• The bottom has a grid, so you can easily keep your papers aligned!
    • The gridded mat is self-healing material!
    • The lasers don’t fall out of alignment easily. They stay in place until you want to move them. 
    • The work area is 12×12, allowing you to work on a wide variety of sized papers.

     

    CONS: 

    • Each laser requires a 9v battery. 9v batteries aren’t very common, you can find rechargable 9v batteries, and I would definitely recommend getting some because replacing 9v batteries often is expensive!! 
    • The lasers weren’t perfectly aligned with the grid out of the box. I could do some minor 1/2 mm adjustments before using the laser, but ultimately it’s just a little off. But it stays the same degree off no matter where on the ruler you position the laser, so it’s consistent. 

     

    WISHLIST: 

    • I wish the laser angles could be repositioned so that I could align with the grid but also so the vertical laser could serve as an angle line. 
    • Hayley brought it up that it would be so cool if there were two lasers per axis point. Then you could set up x-heights or cap heights. 

     

    Perfect for house drawings, right? Hayley did the cutest little house drawings using the laser lines as guides. 

    This is great for dark envelopes. I really liked the flow. I could easily hold the paper down with my non-writing hand and reposition the envelope OR the laser to get new baselines for each line of text. 

     

    VERDICT: I’d put this one in the win column. I think it’s a great tool, especially for envelopes and quotes. I felt like I could quickly and effortlessly write out envelopes and quotes without a ton of planning ahead (you know how lazy I am). Click here to purchase.

     

    What do you think? Will you be using one in your future? 

     

    Product was provided for free from WRM, but all thoughts and opinions are our own. Affiliate links used help support the continuation of the blog and YouTube videos. Thank you for your support!

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    1. GloryI Torres says:

      I detach the laser guides from the 90 deg angle and use one laser as the horizontal guide line and the other laser is at 54deg for slants. I don’t use the matt. I tape them on my desk with painters tape and mark on the desk the horizontal line stops, and just move the lasers along as I need them. I you want me to send you a pic let me know.

    Spring Motivational Quote Printable

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    I’m on Studio 5! It was so fun to go on to film this segment. I wanted to do something that related to spring and new beginnings and starting anew. So I found this quote as a little motivator. See the end of this post for the free file to download. FREE FOR PERSONAL USE ONLY. 

    WORKSHOP SCHEDULE!!

    I’ve got 2 workshops coming up next month! Be sure to sign up before spots sell out! 

    Modern Calligraphy Workshop – April 6th 5-8pm in Draper, UT! Learn basics of modern pointed pen calligraphy. 

    Brush lettering & Watercolor Workshop – April 21 9-5pm in Bluffdale, UT! Come to Cents of Style headquarters for a DAY filled with watercolor, calligraphy, food and creativity.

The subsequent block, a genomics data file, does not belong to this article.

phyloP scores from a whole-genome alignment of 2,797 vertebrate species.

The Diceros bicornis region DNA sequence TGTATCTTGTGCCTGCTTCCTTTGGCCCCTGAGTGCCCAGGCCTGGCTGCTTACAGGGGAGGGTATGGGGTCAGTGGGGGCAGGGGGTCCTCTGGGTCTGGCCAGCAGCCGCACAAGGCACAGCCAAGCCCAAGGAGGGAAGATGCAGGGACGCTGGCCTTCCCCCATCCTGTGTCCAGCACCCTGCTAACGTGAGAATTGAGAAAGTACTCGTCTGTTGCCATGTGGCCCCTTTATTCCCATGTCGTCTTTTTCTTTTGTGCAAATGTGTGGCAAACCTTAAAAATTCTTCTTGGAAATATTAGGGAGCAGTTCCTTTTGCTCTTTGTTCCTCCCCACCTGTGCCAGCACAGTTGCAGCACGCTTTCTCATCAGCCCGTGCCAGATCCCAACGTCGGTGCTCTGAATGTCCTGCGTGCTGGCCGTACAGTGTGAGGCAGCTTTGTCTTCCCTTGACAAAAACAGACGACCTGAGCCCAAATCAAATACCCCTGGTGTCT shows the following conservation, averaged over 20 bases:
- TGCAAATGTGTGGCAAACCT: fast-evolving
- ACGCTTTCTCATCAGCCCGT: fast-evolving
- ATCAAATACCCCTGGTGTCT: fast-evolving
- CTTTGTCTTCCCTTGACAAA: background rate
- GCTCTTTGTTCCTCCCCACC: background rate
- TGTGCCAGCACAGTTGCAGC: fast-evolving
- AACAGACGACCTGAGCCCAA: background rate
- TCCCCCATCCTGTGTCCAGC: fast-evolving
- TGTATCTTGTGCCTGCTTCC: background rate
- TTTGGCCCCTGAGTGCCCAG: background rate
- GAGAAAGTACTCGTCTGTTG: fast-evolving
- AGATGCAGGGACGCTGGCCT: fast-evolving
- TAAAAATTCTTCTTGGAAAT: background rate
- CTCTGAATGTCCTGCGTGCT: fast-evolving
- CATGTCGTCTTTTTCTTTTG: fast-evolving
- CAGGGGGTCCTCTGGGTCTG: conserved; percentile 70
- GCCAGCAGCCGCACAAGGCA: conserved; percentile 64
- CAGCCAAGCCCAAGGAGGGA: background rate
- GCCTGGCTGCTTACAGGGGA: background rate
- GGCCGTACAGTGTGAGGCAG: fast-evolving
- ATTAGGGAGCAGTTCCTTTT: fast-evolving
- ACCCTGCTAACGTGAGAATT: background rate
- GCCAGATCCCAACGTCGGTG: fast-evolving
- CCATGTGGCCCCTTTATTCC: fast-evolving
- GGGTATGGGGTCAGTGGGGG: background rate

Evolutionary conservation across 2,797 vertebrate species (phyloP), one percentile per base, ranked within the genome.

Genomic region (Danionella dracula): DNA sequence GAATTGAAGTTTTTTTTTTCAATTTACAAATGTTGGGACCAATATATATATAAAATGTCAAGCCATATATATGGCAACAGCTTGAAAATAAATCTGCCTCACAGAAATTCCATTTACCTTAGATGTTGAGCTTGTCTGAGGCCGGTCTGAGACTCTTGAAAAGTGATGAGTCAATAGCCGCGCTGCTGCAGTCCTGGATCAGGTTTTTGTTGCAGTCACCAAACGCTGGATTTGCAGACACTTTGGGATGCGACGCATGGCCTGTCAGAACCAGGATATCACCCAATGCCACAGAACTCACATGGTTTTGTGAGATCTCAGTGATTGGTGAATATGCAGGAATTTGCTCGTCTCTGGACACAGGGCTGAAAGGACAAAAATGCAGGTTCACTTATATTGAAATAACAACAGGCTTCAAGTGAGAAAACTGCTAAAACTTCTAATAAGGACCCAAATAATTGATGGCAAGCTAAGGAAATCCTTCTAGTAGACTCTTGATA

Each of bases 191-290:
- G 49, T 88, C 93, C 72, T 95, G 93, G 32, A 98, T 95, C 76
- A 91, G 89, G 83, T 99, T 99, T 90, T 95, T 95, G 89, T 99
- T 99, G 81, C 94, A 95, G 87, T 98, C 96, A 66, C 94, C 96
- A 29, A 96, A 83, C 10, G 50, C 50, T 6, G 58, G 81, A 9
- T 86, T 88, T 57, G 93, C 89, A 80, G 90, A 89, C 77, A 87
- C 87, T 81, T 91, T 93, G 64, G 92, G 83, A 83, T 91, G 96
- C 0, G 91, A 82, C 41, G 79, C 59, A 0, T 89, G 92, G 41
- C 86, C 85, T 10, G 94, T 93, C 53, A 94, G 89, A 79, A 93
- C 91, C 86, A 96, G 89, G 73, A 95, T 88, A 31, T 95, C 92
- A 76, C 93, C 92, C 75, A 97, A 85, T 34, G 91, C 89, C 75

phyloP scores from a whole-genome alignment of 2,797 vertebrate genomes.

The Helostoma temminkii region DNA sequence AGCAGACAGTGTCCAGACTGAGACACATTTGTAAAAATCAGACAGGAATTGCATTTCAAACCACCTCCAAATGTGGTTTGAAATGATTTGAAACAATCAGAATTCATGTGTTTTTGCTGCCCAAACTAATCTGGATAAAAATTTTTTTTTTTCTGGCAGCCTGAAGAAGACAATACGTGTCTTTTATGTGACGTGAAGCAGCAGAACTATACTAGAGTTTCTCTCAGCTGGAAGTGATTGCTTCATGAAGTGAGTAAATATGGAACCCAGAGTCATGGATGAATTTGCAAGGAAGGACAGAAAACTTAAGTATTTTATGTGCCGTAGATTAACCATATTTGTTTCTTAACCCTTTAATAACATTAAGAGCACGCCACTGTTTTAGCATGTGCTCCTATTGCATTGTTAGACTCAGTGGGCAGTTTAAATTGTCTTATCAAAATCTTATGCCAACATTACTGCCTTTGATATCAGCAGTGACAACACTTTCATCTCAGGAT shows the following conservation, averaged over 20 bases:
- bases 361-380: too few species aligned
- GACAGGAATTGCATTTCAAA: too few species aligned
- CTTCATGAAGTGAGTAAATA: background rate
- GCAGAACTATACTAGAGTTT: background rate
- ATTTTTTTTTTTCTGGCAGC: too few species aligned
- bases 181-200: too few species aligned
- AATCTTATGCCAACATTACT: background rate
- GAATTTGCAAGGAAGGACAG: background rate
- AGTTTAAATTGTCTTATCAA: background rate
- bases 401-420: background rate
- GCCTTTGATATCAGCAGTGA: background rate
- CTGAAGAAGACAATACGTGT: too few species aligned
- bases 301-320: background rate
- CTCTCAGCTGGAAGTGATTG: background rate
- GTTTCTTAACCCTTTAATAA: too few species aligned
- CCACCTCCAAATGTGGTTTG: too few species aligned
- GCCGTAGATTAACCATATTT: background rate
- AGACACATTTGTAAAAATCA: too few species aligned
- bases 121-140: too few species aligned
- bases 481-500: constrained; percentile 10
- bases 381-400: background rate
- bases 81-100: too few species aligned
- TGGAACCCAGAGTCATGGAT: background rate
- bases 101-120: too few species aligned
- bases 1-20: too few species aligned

Who doesn’t need a motivator like this? I mean come on! I think you could print this out and mail it to your buddies who you know may be struggling through something. Even the most beautiful flowers still have to grow through dirt (and sometimes manure). I’m totally obsessed with Natalie Malan’s floral skills, so I thought i would put her most recent paper pack to good use and print the quote on there! It was easy peasy. See below for instructions and tools. 

    Tools: 

    Print out the quotes on a laser printer. If you don’t have one at home, head to your nearest copy center and have it printed on black and white on your desired paper. I loved how substantial this Natalie Malan paper pack was, but it went through my laser printer no sweat. 

    Then turn on your laminator in the highest heat setting. Once it’s ready, cut out a piece of foil the size of the lettering (as to not waste foil material). Lay it overtop the printed area, slip inside a folded sheet of parchment paper and send through the laminator. 

    Pull it out and remove the foil. TADA!! It’s done. 

    I did experiment with watercoloring on plain paper after I did the foil transfer and it worked quite well! The chalkiness of the beginner paints, however stuck onto the foil so it wasn’t as mirror-like and shiny where I painted overtop the lettering. But it still turned out ok. Just an option. 

    CLICK HERE TO DOWNLOAD THE PRINTABLE

    I know it’s super simple, but it’s so fun to add a little bit of gold sparkle to some pretty decorative paper! 

    And if you don’t have access to gold foil, just print it black and white!! Look at how pretty just the black and white turned out….

    This freebie is free for personal use only. Alteration or redistribution of this file is prohibited. If you’d like the artwork for commercial use, please contact melissa@melissaesplin.com.      

    Affiliate links are used. Sales from these links help support this blog and the content created here. Thank you!

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    1. Jani says:

      thanks

    mobile site